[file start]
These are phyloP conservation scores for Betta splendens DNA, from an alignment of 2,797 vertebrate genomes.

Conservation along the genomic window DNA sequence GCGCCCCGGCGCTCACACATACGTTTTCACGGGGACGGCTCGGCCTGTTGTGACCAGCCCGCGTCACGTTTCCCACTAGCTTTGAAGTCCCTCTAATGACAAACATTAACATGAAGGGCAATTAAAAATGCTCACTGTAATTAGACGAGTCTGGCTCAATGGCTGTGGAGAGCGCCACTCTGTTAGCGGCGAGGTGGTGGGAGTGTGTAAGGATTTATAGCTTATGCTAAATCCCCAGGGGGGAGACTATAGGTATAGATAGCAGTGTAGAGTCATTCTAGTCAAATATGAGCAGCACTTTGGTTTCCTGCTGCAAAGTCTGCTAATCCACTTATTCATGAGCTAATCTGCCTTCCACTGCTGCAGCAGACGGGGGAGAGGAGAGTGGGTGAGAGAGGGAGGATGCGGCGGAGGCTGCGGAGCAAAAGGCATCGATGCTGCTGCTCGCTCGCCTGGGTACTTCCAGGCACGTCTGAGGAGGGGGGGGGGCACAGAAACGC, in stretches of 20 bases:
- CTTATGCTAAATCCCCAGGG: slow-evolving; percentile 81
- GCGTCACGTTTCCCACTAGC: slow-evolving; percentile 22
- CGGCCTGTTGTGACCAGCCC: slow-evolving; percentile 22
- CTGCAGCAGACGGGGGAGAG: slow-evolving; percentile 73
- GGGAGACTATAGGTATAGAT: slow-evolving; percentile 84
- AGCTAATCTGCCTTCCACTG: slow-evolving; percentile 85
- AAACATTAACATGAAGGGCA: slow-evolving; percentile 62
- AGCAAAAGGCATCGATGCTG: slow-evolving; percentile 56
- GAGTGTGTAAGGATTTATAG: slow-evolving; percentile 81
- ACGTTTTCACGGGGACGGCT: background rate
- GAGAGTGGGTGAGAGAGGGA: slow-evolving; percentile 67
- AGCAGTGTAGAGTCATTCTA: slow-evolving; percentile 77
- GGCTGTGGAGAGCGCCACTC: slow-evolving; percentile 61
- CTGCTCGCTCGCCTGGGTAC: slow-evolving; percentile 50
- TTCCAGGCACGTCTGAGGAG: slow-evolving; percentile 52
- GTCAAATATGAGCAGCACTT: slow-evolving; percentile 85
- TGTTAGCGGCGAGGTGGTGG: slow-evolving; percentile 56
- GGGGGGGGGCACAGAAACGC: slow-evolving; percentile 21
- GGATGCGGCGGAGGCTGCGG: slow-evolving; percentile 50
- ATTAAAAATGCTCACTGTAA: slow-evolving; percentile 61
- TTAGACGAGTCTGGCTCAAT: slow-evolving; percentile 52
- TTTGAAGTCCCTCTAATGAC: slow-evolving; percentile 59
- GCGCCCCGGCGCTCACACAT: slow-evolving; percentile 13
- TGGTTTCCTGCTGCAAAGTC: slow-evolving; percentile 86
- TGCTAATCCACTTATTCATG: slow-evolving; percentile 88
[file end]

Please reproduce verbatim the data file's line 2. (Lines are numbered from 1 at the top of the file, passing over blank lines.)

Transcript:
Conservation along the genomic window DNA sequence GCGCCCCGGCGCTCACACATACGTTTTCACGGGGACGGCTCGGCCTGTTGTGACCAGCCCGCGTCACGTTTCCCACTAGCTTTGAAGTCCCTCTAATGACAAACATTAACATGAAGGGCAATTAAAAATGCTCACTGTAATTAGACGAGTCTGGCTCAATGGCTGTGGAGAGCGCCACTCTGTTAGCGGCGAGGTGGTGGGAGTGTGTAAGGATTTATAGCTTATGCTAAATCCCCAGGGGGGAGACTATAGGTATAGATAGCAGTGTAGAGTCATTCTAGTCAAATATGAGCAGCACTTTGGTTTCCTGCTGCAAAGTCTGCTAATCCACTTATTCATGAGCTAATCTGCCTTCCACTGCTGCAGCAGACGGGGGAGAGGAGAGTGGGTGAGAGAGGGAGGATGCGGCGGAGGCTGCGGAGCAAAAGGCATCGATGCTGCTGCTCGCTCGCCTGGGTACTTCCAGGCACGTCTGAGGAGGGGGGGGGGCACAGAAACGC, in stretches of 20 bases: